Monday, June 26, 2006

If only...

This week I am thinking again about contentment. (For previous reflections on that subject, go here, here, and here.) I will be preaching on Philippians 4:10-13 this coming Sunday. In that passage of Scripture Paul says, "I have learned the secret of being content in any and every situation" (vs. 12).

I am aware in myself of a constant tendency to think in terms of "If only's."

  • If only I didn't have so many bills to pay, I could live a lot more freely.
  • If only I were younger, I could do so much more for the Kingdom.
  • If only my kids lived closer, I could play a more important role in my grandkids' lives.
  • If only Orlando had more culture, I could enjoy living in Florida!
  • If only I didn't have to wait in this line, I could get a lot more done today.
  • If only my parents had been more affectionate, I would be a lot more secure and confident.
  • If only . . .
As I think about my "if only's," I see that they all serve to excuse me from doing something to redeem my present situation. When Paul wrote the book of Philippians, his situation was miserable. He was languishing in a Roman prison, unable to move about freely, chained 24 hours a day to a Roman guard. I wonder what prison food was like...probably horrible. He had no certainty about what he would wake up to the next day. He could be set free, or he could be executed. He had little contact with the people he loved.

In spite of his circumstances, Paul found reason to be content, "whether well fed or hungry, whether living in plenty or in want." I get upset when somebody tracks dirt into our living room, for crying out loud.

Why is that? Why is contentment so elusive? Because I am seeking contentment in the wrong things. I figure that I will be content when there's plenty of money in the bank, the grass is mowed, people around me are happy, the votes in Congress go my way, and my iPod still has battery life. All those things are transient, here one moment and gone the next. Paul's contentment was rooted in things that never change: God's love and enabling grace. He says, "I can do everything through Him who gives me strength" (Phil. 4:13).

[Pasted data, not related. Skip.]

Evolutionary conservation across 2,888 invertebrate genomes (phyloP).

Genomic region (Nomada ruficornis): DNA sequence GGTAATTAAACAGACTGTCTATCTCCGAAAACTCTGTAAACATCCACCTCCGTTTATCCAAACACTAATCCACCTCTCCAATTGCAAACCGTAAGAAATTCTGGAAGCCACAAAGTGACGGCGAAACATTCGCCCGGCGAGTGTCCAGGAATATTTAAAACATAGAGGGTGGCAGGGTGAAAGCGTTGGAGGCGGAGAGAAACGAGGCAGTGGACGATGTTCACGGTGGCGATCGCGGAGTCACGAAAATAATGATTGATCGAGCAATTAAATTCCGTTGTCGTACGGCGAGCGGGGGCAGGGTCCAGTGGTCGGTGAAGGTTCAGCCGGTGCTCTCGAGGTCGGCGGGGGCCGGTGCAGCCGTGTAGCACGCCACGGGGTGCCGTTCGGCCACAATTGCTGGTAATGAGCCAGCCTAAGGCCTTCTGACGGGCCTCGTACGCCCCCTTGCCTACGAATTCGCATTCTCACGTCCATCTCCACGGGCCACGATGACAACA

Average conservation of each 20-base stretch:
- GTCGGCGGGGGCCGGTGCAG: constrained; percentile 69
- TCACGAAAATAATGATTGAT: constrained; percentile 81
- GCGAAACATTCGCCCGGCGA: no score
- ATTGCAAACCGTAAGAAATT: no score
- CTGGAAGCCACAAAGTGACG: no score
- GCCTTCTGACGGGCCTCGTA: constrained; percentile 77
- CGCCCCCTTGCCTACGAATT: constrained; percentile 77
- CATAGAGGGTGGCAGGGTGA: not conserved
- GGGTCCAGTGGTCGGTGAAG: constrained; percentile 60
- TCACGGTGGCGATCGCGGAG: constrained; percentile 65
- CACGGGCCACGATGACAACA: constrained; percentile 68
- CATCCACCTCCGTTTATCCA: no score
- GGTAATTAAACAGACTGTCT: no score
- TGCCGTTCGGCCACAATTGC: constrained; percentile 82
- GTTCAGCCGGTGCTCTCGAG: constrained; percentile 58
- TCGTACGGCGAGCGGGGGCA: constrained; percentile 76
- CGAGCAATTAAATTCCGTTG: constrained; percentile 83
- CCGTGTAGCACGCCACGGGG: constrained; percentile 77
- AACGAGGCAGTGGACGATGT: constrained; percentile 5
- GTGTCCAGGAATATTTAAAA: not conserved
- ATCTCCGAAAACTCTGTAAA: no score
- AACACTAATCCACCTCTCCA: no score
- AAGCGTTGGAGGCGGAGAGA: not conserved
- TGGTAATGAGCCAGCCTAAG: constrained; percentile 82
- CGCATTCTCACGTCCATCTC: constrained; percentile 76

So I find that I must train my heart to find contentment in God. Not in things of this world, not in people (even those I love the most), not in my performance or my ministry or my possessions or my dreams of the future. Some of the things that help me find contentment in God are the following:

  • Reading great Christian classics. For example, right now I am leading a group through Bunyan's Pilgrim's Progress. I love that book for its lessons on contentment.

  • Meditating on some of the great old hymns, like this one by John Newton (1779):
Though troubles assail us and dangers affright,
Though friends should all fail us and foes all unite,
Yet one thing secures us, whatever betide,
The promise assures us, "The Lord will provide."

The birds, without garner or storehouse, are fed;
From them let us learn to trust God for our bread.
His saints what is fitting shall ne'er be denied
So long as 'tis written, "The Lord will provide."

When Satan assails us to stop up our path,
And courage all fails us, we triumph by faith.
He cannot take from us, though oft he has tried,
This heart-cheering promise, "The Lord will provide."

  • Turning off noise. I find that sometimes it helps NOT to listen to talk radio or music while driving, but simply to enjoy the quiet. I also enjoy just sitting on our back porch and enjoying God's world - its sounds, its sights, its peacefulness.
  • Recalling God's faithfulness in the past. When I think of all God has done, I cannot but be more confident and content in what He is doing now. Particularly, when I remember what God did to save me from my sin, bless me with a wonderful wife and family, and heal me from wounds of the past, I almost immediately feel more content.
  • Praying. It helps me when I take my discontent to God in prayer, confessing it as idolatry and ingratitude, but at the same time freely expressing my longings and desires to Him in some detail. It's important not to suppress our cravings. They are, as C. S. Lewis said, signs that we were made for another world. Carnell writes, "That we are haunted by unquenchable longings points to a goal for that longing -- in eternity if not in time." There is such a thing as a "holy discontent." When expressed in prayer, our longings and desires can actually draw us closer to God, the Source of true contentment.

What enables you to be content?


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